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A house is no home unless it contain food and fire for the mind as well as for the body.

Margaret Fuller (1810-1850) American journalist, critic, transcendentalist, reformer [Sarah Margaret Fuller Ossoli]
Woman in the Nineteenth Century (1845)
 
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Our Passions, Ambition, Avarice, Love, Resentment &c possess so much metaphysical Subtilty and so much overpowering Eloquence, that they insinuate themselves into the Understanding and the Conscience and convert both to their Party. And I may be deceived as much as any of them, when I Say, that Power must never be trusted without a Check.

John Adams (1735-1826) American lawyer, Founding Father, statesman, US President (1797-1801)
Letter to Thomas Jefferson (2 Feb 1816)
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She hung up and I set out the chess board. I filled a pipe, paraded the chessmen and inspected them for French shaves and loose buttons, and played a championship tournament game between Gortchakoff and Meninkin, seventy-two moves to a draw, a prize specimen of the irresistible force meeting the immovable object, a battle without armour, a war without blood, and as elaborate a waste of human intelligence as you could find anywhere outside an advertising agency.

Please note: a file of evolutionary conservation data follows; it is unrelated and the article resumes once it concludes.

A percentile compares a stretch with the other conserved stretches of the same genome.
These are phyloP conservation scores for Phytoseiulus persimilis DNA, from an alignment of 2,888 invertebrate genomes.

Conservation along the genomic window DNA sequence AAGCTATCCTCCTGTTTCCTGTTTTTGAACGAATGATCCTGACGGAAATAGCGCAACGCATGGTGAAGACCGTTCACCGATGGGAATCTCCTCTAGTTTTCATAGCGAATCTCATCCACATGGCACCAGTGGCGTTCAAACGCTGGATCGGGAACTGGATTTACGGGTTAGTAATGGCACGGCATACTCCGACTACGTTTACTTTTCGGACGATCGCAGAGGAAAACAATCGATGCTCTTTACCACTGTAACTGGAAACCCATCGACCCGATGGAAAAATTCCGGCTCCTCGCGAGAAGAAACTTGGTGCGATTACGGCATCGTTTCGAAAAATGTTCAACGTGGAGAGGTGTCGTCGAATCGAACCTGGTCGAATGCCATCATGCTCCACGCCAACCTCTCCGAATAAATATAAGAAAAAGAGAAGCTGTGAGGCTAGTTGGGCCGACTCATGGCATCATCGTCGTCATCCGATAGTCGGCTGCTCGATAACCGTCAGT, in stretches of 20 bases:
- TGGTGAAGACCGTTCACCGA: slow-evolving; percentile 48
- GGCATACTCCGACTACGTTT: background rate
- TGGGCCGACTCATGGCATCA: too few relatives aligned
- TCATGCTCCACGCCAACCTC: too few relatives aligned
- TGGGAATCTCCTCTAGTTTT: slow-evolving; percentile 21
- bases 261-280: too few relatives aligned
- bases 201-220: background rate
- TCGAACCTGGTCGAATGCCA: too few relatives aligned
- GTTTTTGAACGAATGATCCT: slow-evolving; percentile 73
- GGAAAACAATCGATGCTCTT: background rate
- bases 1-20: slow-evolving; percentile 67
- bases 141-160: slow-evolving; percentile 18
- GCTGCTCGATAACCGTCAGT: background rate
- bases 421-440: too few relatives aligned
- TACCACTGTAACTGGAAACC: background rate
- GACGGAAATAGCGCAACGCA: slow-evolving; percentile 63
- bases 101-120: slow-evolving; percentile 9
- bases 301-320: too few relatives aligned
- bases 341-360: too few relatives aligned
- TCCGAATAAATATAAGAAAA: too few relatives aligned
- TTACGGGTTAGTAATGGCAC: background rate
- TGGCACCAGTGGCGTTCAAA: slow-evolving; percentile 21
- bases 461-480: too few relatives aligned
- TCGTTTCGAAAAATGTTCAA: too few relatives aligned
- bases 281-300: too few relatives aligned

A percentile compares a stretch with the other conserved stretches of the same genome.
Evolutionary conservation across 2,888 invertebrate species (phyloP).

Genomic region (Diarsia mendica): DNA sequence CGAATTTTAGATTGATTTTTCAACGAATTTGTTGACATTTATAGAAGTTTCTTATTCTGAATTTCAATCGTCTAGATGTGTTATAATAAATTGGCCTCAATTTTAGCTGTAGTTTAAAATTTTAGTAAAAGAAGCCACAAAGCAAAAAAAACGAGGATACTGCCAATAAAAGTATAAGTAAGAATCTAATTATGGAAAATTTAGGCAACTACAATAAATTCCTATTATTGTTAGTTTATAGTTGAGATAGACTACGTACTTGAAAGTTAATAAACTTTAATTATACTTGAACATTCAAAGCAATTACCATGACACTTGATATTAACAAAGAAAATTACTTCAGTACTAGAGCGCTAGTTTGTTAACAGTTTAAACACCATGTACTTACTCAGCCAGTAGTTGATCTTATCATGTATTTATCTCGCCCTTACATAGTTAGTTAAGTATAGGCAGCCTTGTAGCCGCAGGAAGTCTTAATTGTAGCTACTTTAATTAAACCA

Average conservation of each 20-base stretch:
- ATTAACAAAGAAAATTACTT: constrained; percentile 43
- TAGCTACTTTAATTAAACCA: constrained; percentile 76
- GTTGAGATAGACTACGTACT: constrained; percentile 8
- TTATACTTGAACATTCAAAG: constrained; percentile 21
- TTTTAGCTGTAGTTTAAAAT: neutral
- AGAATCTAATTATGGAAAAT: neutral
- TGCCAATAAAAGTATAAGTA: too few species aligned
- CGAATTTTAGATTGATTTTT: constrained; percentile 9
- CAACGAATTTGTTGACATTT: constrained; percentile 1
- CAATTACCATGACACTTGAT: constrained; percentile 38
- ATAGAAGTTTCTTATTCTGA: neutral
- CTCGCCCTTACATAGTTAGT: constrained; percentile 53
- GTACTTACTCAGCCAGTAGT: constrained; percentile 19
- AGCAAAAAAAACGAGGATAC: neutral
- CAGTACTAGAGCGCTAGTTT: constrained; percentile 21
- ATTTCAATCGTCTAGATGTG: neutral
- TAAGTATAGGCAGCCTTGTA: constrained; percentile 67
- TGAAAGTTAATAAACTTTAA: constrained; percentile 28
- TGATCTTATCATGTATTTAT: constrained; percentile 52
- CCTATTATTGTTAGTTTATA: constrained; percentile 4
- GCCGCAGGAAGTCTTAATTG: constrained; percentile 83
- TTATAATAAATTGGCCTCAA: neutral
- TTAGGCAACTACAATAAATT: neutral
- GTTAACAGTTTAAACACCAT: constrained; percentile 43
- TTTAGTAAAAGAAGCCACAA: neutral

Raymond Chandler (1888-1959) American novelist
The Long Goodbye, ch. 24 (1953)
 
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The desire of knowledge, like the thirst of riches, increases ever with the acquisition of it.

Sterne - desire of knowledge - wist_info quote

Laurence Sterne (1713-1786) Anglo-Irish novelist, Anglican clergyman
Tristam Shandy, Book 1, ch. 3 (1760-1767)
 
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Happiness is beneficial for the body but it is grief that develops the powers of the mind.

Marcel Proust (1871-1922) French author
Remembrance of Things Past (1913-27)
 
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I could wile away the hours
Conferrin’ with the flowers,
Consultin’ with the rain;
And my head I’d be scratchin’
While my thoughts were busy hatchin’,
If I only had a brain.

E. Y. "Yip" Harburg (1896-1981) American lyricist [Edgar Yipsel Harburg, b. Isidore Hochberg]
“If I Only Had a Brain,” The Wizard of Oz (1939)